From the start, plan to sell the business and put value creation into perspective. Free cash flow and the continued ability to produce it with reliable probability creates the greatest value. This is not as easy as it sounds. In fact, it can be complicated, is often misunderstood, and frequently is bungled. Look at the elements in the Value Creation Equation to see how each brings forth value and how together they compound the effect.


Value Creation = Net Asset Value + Future Revenue Stream + Going Concern Value + Incentive to Purchase


Net Asset Value (NAV)

Sometimes called Orderly Liquidation Value, it is the cash net worth of assets less encumbrances if you were to liquidate these assets at a fair market price under orderly disposition conditions when liquidation is not necessary. This NAV can equal Net Worth on the Balance Sheet, but is often adjusted for the value of intangibles.


Simply stated:  Tangible Unencumbered Book Value + Intangible Assets + Adjustments to Market Value (Over-amortized/depreciated/expensed assets, or usable Inventory written down lower than market value) - Obsolete Inventory and Bad Debts - Outstanding Obligations on open contracts = market value. Build a strong, healthy balance sheet with adequate reserves and proper statement of asset value, because this is a fundamental on which to expand a company and increase its worth.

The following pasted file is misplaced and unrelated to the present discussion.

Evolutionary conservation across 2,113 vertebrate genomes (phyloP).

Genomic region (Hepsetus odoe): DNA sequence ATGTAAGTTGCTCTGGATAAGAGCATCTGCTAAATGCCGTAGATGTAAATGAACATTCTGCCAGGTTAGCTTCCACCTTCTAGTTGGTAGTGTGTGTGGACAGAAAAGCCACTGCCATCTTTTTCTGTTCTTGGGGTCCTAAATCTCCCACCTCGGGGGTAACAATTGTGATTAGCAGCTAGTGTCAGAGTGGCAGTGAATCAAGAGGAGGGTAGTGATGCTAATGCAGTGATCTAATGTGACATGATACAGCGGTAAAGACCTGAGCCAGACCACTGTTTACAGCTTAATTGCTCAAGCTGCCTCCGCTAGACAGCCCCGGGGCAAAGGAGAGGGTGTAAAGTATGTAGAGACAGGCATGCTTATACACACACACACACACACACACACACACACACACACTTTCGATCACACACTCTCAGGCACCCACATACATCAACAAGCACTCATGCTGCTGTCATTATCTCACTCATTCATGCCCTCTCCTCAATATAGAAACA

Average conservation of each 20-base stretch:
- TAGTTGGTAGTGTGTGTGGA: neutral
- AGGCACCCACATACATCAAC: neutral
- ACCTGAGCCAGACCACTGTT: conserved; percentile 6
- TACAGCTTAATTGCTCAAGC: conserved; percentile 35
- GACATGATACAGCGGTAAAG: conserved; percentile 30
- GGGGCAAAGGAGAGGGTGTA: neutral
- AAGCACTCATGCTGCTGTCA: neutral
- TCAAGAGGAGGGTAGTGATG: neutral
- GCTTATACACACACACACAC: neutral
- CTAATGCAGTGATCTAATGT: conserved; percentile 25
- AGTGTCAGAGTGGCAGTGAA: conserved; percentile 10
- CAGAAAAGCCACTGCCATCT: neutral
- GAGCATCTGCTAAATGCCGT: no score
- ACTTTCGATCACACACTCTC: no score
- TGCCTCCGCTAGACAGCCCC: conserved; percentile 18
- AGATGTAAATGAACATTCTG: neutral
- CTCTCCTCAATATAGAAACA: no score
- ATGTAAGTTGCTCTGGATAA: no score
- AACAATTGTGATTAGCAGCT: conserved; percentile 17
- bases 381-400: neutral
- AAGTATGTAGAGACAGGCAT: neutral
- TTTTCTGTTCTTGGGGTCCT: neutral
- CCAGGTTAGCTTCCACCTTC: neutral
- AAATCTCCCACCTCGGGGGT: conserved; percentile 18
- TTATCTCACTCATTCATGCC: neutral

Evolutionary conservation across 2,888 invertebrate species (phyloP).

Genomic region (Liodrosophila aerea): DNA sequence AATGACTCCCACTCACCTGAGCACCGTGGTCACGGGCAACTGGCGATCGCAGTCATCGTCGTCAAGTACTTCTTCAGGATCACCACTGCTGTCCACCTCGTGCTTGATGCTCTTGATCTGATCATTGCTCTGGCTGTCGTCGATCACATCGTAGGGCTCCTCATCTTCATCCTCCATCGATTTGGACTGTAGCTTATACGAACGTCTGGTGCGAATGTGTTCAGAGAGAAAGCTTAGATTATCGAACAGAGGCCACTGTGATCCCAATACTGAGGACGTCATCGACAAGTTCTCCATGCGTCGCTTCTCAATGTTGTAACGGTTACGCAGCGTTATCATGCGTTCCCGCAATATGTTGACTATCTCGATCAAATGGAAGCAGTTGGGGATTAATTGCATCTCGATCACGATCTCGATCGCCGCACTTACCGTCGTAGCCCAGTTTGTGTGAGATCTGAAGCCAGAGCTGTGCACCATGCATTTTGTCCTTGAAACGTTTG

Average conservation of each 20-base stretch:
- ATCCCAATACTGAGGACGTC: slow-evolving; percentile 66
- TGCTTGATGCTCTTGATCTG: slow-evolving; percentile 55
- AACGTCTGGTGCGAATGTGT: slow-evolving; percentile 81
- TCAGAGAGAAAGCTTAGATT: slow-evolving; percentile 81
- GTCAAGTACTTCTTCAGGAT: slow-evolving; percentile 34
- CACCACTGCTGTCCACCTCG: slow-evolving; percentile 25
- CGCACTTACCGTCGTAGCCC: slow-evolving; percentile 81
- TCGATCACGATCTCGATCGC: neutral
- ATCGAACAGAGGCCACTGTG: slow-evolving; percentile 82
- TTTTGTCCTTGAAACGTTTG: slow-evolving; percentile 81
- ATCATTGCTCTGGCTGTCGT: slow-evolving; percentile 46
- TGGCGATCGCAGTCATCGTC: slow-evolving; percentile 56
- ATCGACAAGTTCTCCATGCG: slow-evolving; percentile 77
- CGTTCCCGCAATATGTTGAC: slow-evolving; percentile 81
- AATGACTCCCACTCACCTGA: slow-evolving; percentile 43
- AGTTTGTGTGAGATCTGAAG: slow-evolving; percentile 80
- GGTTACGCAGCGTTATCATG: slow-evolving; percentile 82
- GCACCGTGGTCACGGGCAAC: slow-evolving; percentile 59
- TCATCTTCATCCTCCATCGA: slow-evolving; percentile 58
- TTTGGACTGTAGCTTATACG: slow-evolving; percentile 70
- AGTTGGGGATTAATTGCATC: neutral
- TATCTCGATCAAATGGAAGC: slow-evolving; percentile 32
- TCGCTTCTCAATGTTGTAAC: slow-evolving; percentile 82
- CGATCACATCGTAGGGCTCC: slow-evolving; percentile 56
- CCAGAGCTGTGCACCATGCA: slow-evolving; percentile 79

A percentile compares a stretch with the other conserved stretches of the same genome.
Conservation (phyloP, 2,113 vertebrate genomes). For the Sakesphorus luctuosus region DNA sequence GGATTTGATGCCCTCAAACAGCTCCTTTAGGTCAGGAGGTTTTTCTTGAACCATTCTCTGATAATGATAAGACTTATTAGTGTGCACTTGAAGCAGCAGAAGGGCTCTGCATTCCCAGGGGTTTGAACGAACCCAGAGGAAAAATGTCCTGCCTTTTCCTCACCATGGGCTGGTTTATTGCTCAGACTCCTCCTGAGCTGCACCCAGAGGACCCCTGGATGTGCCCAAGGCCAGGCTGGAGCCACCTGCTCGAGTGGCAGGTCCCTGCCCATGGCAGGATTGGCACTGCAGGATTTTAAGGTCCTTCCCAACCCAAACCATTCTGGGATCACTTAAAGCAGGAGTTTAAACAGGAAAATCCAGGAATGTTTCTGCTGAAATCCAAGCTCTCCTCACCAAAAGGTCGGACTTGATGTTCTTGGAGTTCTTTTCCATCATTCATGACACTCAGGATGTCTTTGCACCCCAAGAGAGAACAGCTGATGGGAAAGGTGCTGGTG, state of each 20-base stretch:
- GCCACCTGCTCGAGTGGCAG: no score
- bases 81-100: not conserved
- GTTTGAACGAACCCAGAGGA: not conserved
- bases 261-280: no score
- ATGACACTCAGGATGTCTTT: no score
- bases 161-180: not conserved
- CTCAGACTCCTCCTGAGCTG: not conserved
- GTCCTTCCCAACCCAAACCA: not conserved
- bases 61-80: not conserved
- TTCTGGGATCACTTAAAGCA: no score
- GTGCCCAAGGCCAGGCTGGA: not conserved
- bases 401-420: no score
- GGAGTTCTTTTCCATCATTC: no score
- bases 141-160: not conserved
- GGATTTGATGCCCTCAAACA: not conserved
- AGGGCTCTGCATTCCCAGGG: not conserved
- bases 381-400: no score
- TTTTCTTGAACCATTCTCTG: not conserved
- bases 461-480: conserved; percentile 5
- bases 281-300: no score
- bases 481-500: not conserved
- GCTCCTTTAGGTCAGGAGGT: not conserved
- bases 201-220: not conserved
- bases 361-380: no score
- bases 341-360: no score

Tangible assets can be appraised to establish their worth. Conversely, intangible assets are harder to value because they are subject to interpretation. If you sell a machine you realize cash for the transaction; but if you lose a customer, no one pays you for it, they’re just gone. Intellectual property is also hard to value, but filing more patents will generate value, particularly to those who can afford to protect them from infringement.


The real opportunity lies not in building asset base, but in building maximum return on that deployed capital. If assets sit idle, they are actually losing value, but if volume causes assets to work to produce output production, value is being created.


The closer the relationship of assets to realize $1 for each $1 dollar on the balance sheet the better. Cash and Securities fit this description. Accounts Receivable will be discounted as they age, focus on keeping the days outstanding low. Utilize percentage completion contracts when possible to keep receivables low and cash flowing.